TENANTS of Bowater House have unveiled battle banners in their continued fight against a development on their doorstep. Locals have been at loggerheads with the Corporation and developers Taylor Wimpey ever since plans were approved for a block of luxury apartments at...

TENANTS of Bowater House have unveiled battle banners in their continued fight against a development on their doorstep.

Locals have been at loggerheads with the Corporation and developers Taylor Wimpey ever since plans were approved for a block of luxury apartments at the site of Bernard Morgan House.

And resistance from residents, who say inflated prices will lead to the 99-unit complex becoming a “ghost block”, reached new heights last week when banners protesting the build were draped from balconies facing the building site.

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Bitter war of words: Bowater House balconies

Each banner is emblazoned with slogans dreamt up by leading artists and writers, including Turner Prize winners Jeremy Deller and Elizabeth Price, and Booker Prize nominated author Tom McCarthy.

Messages include ‘Zombie Investors Take Stock’, ‘Homes for Heroes’, and ‘children need sunlight to grow’.

Collectively the banners are known as The Spectres of Modernism, and will be in place directly opposite The Denizen – the name of the impending development – until 10 December.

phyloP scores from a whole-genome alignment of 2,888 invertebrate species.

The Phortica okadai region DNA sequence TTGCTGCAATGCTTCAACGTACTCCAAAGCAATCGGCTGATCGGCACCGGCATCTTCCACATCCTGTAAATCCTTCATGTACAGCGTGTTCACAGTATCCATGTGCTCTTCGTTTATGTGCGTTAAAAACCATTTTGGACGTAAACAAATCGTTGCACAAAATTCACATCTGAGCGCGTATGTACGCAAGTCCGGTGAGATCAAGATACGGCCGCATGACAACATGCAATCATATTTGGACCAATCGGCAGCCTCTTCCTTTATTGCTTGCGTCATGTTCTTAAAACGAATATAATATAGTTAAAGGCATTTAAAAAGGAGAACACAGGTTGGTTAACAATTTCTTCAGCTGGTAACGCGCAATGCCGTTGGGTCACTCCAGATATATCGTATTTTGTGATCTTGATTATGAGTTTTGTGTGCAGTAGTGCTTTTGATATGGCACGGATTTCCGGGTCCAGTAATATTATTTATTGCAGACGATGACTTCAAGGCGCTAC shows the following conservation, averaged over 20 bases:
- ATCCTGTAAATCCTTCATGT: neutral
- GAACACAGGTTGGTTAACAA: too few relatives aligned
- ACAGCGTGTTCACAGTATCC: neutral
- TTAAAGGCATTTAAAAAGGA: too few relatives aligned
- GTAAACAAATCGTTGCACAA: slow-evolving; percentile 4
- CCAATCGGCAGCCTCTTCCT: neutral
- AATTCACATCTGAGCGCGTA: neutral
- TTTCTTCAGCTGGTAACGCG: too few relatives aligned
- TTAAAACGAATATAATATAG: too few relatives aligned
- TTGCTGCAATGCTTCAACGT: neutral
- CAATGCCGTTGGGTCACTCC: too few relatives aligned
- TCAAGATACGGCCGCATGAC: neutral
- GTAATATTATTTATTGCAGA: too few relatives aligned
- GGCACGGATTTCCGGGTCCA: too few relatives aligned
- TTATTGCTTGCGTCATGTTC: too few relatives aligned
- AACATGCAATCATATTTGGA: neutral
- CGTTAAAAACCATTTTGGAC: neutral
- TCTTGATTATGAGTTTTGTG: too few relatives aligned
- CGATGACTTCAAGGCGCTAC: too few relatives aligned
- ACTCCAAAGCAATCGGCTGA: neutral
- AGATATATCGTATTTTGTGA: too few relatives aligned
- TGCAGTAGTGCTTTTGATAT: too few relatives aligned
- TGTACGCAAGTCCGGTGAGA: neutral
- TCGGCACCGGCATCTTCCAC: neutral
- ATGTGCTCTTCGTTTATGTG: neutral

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The installation has been designed by the Fraser Muggeridge Studio and curated by Clare Carolin.

“The Denizen will overshadow local homes, the adjacent Jewin Welsh Chapel, Fortune Street Park, Richard Cloudesley and Prior Weston Schools, and the Golden Lane Children’s Centre,” said a statement on spectresofmodernism.wordpress.com in opposition to proposals that were approved over the summer.

“Sunlight is being stolen from children, residents and local workers to create ghost homes for investors who won’t live in them.”

Properties at The Denizen will go up following the demolition of the 110 properties built for the City’s key workers back in the 1960s.

The resident statement went on to claim that the exhibition had been scheduled to coincide with the Frieze Art Fair “when the international super-rich descend on London to invest in the Capital’s cultural products”.

Following a successful crowdfunding campaign – which pulled in £10,000 from supporters – residents were expected to submit a legal challenge to the plans this week.

The deadline for an appeal passed on Wednesday, after City Matters had gone to press.

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